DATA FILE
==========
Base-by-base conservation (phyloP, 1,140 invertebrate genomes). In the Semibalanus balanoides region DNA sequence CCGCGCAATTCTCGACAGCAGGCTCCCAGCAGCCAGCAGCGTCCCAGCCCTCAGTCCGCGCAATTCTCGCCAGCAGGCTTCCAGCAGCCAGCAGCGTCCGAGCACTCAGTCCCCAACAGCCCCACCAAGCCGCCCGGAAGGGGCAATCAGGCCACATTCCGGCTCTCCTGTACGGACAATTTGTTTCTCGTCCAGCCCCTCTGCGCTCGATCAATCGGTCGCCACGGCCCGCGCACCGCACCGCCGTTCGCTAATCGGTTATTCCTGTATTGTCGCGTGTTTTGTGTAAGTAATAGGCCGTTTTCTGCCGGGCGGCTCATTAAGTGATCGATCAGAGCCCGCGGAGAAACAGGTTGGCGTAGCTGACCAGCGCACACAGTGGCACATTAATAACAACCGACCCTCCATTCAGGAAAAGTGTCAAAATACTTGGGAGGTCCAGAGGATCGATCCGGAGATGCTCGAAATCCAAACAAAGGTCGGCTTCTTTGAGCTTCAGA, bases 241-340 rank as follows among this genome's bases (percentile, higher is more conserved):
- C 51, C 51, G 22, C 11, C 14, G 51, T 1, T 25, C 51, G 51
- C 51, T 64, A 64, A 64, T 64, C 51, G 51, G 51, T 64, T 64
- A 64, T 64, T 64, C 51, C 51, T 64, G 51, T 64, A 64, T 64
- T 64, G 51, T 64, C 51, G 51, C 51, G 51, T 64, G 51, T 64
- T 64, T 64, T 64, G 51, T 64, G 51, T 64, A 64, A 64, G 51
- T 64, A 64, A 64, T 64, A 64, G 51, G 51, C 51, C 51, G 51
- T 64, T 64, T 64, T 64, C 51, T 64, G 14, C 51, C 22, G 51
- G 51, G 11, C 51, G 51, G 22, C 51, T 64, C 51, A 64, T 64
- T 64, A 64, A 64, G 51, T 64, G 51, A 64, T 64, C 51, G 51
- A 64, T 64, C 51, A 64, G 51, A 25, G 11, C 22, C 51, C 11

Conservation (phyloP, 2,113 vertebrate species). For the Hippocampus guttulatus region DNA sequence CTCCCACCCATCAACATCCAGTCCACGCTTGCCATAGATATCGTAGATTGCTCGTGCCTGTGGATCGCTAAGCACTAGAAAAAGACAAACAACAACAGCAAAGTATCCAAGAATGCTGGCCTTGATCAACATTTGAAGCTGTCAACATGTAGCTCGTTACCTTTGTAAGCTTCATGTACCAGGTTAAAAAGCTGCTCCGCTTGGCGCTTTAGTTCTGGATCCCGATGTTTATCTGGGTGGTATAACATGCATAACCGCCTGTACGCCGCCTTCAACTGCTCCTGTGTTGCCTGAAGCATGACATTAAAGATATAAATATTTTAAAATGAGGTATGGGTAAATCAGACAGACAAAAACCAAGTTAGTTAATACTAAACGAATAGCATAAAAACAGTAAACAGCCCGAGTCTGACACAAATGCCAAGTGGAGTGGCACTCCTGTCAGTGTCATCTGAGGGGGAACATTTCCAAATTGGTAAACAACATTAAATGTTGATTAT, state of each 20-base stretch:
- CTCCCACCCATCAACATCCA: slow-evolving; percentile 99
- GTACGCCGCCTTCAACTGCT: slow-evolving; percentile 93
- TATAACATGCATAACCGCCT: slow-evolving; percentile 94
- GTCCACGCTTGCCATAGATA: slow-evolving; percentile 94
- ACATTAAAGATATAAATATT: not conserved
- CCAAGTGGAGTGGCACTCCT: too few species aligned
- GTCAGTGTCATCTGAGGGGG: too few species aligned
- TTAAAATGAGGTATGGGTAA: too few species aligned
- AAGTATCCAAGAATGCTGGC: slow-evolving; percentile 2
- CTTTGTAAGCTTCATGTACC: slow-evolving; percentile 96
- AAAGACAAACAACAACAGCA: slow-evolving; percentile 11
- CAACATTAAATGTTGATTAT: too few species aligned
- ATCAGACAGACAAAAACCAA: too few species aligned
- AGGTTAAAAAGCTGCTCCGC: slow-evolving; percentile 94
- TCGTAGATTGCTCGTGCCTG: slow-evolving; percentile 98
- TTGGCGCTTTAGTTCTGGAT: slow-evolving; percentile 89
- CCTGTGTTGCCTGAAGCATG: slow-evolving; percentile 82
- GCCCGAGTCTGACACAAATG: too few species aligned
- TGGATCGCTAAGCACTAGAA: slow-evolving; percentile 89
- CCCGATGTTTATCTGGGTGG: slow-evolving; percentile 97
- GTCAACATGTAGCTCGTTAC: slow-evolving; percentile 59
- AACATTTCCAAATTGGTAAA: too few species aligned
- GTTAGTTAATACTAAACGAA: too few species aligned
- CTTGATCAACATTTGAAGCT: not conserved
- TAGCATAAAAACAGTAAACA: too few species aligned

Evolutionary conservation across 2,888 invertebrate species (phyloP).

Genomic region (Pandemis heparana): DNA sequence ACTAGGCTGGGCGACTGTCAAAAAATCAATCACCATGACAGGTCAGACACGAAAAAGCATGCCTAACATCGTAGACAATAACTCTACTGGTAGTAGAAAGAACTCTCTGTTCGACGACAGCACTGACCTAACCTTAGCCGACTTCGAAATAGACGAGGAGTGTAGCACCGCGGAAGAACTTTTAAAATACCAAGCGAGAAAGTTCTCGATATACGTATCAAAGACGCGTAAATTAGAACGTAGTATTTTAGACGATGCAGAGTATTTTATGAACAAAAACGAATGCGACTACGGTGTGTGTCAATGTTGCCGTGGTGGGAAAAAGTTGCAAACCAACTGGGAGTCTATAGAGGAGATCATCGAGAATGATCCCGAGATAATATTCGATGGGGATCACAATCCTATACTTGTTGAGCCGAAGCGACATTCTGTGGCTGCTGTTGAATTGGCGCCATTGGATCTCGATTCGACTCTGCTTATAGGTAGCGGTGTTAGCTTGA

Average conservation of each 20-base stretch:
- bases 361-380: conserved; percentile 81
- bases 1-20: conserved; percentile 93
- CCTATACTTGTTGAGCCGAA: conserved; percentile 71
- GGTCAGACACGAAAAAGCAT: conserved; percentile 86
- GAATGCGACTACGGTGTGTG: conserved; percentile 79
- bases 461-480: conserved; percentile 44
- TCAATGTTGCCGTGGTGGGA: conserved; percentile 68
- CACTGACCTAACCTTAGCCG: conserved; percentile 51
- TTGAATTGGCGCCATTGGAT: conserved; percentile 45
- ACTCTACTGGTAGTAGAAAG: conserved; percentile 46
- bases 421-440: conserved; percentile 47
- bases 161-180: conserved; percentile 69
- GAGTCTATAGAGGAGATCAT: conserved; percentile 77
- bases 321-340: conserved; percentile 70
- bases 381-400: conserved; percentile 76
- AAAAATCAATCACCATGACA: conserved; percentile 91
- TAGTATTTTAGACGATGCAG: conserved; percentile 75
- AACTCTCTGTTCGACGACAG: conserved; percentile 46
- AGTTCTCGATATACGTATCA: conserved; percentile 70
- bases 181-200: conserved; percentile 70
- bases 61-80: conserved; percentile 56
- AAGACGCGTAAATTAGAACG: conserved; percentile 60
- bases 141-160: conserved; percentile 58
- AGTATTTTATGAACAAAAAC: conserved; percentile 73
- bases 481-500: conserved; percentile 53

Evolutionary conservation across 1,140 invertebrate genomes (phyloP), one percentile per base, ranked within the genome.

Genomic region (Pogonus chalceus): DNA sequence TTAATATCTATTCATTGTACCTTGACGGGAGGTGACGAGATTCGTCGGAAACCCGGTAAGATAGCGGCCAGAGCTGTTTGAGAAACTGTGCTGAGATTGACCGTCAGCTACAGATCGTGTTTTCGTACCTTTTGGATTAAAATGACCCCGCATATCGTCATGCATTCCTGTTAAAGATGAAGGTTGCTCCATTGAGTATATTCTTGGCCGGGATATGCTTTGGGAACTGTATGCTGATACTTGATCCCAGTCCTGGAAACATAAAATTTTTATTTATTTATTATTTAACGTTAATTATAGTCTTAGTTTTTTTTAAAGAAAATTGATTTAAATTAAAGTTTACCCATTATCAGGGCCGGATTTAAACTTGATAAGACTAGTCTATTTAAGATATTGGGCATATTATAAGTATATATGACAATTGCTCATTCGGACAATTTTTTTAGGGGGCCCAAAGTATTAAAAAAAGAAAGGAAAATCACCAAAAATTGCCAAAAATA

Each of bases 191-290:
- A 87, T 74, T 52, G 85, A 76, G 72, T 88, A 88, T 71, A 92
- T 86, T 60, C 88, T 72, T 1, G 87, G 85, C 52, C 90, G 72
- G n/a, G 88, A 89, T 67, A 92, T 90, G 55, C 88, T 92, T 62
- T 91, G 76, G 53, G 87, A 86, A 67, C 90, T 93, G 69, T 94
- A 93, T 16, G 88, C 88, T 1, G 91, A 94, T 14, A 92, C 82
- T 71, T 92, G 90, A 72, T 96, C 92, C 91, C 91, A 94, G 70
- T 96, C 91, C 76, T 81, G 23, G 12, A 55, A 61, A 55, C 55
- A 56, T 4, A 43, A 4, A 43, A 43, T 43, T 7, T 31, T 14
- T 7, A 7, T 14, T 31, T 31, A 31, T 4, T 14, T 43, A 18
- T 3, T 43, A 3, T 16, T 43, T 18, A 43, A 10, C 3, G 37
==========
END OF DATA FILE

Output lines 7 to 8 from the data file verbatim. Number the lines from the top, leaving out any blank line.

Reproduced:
- T 64, A 64, A 64, T 64, A 64, G 51, G 51, C 51, C 51, G 51
- T 64, T 64, T 64, T 64, C 51, T 64, G 14, C 51, C 22, G 51